The UCLA scholar L. S. Dembo gave Pound some tough love in The Confucian Odes of Ezra Pound (University of California Press, 1963). Dembo points out how Pound used false etymology for words in a source language he imperfectly understood and played around with slang and Americana in ways that damaged the tradition Confucius loved and respected with "whimsicality and bathos". We suspect that our folk rock workings of Pound's Confucius will drift even further from the ancient shore, but we hope as these old poems travel with us, they make new, unexpected friends.

Dembo wrote that Pound "destroyed a folk song ... in order to create a sophisticated Western lyric." What we are trying to do is now restore some of the demolished folk song, sung in the voice of another place and time.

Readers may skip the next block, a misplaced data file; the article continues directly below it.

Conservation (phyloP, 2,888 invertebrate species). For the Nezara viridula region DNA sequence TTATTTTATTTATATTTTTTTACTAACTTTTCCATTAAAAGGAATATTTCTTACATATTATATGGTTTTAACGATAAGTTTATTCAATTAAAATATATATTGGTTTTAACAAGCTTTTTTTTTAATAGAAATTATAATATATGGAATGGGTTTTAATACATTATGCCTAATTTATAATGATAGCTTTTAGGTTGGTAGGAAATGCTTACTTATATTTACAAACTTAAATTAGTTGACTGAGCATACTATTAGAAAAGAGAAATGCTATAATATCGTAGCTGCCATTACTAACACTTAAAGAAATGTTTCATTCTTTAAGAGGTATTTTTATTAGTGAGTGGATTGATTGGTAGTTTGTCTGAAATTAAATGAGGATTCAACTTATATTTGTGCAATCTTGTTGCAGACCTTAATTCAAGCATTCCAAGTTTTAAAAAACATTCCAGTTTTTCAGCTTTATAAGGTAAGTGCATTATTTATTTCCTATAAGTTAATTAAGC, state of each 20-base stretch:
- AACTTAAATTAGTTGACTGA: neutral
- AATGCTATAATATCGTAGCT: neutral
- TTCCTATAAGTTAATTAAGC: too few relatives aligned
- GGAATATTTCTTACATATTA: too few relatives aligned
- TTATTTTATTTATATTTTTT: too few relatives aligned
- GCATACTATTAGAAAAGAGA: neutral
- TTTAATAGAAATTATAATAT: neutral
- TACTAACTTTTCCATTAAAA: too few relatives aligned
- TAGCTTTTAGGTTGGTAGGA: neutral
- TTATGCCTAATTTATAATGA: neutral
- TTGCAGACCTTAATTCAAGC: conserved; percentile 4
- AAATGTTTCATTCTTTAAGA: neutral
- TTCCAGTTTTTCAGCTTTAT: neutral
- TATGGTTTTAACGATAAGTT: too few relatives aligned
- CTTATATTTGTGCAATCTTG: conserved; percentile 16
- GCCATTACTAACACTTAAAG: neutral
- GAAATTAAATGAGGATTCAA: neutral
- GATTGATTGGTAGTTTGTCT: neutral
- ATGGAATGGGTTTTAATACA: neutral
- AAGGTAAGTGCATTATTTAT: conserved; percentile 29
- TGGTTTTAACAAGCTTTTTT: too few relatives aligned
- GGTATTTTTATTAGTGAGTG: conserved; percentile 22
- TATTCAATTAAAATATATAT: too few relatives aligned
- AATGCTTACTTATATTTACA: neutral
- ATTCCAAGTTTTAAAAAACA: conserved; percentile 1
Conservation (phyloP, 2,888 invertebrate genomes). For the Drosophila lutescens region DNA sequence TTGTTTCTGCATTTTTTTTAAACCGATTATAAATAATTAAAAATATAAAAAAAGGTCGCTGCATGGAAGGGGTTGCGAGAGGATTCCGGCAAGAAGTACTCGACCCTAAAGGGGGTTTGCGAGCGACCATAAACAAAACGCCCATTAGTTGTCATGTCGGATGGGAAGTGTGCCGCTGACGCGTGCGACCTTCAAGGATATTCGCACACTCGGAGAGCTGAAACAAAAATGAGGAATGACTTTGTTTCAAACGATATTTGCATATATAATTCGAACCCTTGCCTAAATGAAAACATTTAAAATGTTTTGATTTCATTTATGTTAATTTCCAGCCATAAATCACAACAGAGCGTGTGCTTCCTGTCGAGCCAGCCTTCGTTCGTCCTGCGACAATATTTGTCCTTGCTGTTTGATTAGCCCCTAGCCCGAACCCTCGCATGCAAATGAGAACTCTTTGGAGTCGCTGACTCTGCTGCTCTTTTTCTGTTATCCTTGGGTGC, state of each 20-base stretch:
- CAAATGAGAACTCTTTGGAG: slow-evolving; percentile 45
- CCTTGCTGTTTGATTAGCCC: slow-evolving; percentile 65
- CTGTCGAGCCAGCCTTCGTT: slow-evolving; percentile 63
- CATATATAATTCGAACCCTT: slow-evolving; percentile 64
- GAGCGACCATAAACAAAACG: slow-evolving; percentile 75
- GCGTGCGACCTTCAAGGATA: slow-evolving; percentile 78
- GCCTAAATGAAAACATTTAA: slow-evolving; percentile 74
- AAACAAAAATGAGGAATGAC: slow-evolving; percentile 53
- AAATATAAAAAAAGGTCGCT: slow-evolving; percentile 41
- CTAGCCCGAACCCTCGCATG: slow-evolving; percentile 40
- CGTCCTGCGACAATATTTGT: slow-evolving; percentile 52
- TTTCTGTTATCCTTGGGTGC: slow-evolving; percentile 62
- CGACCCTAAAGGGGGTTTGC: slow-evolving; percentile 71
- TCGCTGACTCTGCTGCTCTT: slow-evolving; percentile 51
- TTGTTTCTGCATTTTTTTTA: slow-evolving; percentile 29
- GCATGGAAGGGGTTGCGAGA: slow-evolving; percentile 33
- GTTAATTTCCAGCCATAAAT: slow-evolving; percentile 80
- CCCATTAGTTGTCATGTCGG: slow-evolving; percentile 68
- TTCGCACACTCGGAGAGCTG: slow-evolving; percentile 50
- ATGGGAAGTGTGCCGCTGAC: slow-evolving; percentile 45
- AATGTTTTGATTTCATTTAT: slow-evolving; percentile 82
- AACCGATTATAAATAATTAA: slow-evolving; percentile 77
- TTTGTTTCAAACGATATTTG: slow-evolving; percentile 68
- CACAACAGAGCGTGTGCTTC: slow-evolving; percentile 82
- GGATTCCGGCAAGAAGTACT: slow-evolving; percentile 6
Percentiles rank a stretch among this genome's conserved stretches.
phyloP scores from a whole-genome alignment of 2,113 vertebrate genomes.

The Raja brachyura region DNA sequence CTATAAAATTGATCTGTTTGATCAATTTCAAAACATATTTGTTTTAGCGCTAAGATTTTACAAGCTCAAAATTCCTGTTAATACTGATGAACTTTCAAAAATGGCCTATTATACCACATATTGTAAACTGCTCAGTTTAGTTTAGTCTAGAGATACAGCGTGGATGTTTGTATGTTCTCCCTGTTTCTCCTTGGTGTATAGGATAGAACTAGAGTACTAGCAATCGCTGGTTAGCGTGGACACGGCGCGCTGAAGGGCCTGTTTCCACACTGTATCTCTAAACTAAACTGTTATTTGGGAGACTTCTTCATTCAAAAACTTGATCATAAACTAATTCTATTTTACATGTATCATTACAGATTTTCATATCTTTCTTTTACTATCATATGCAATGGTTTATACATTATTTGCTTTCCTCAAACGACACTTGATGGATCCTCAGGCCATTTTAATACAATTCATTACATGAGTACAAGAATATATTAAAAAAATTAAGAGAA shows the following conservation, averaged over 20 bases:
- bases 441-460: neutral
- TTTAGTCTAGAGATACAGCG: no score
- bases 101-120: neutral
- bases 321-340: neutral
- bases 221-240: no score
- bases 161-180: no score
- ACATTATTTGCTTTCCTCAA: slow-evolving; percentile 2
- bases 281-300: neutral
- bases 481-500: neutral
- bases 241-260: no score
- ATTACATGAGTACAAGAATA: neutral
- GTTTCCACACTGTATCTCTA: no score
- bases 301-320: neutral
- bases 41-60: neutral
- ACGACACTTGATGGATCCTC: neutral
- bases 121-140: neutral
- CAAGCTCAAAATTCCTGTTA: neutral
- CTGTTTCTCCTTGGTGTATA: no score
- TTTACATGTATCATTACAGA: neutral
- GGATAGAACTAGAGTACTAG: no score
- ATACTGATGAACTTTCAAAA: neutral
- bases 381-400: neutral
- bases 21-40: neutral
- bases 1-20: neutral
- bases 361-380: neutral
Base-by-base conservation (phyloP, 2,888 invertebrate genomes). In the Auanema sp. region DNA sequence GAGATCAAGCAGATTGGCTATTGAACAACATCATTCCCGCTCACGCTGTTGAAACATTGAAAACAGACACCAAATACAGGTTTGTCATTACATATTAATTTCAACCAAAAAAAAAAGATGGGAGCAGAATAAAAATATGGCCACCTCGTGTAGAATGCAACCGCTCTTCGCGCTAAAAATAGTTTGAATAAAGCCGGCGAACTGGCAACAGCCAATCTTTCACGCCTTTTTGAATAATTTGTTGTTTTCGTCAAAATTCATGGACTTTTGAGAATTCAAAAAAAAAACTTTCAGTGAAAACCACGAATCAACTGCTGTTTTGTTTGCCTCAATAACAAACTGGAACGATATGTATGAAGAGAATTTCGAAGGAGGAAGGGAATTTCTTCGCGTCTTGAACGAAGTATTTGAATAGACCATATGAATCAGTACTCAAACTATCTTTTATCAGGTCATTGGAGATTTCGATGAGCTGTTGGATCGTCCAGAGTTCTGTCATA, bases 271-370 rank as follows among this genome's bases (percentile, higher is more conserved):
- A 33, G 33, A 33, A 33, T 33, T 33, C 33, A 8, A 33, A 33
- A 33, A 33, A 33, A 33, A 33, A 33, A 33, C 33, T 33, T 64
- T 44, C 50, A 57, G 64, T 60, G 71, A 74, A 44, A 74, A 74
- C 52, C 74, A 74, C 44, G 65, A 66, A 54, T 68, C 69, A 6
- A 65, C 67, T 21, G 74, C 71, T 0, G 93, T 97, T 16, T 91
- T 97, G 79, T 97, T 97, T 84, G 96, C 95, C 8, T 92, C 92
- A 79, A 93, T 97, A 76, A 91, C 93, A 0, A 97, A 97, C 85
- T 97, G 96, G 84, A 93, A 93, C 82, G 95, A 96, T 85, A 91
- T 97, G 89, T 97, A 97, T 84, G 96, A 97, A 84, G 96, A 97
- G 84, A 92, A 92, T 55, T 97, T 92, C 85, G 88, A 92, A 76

Songs Confucius Sang
Translated by Ezra Pound
Demo versions

"No room for doubt"
(Confucius*, Fuller, King, Pound**)

"Soup of mud"
(Confucius, Fuller, King, Pound)

"No bamboo long enough to reach you"
(Confucius, Fuller, King, Pound)

(Confucius, Fuller, King, Pound)

"Sung far?"
(Confucius, Fuller, King, Pound)

(Confucius, Fuller, King, Pound)

(Confucius, Fuller, King, Pound)

"To last out all time"
(Confucius, Fuller, King, Pound)

Recorded by Meghan Gohil (Hollywood Recording Studio) in Los Angeles, California on December 29, 2011.

* Confucius: as noted, Confucius most likely wrote none of these songs, but since their authors are of unknown ancient Chinese origin, we take the liberty of crediting Confucius, a name that says "ancient Chinese" in the modern global village.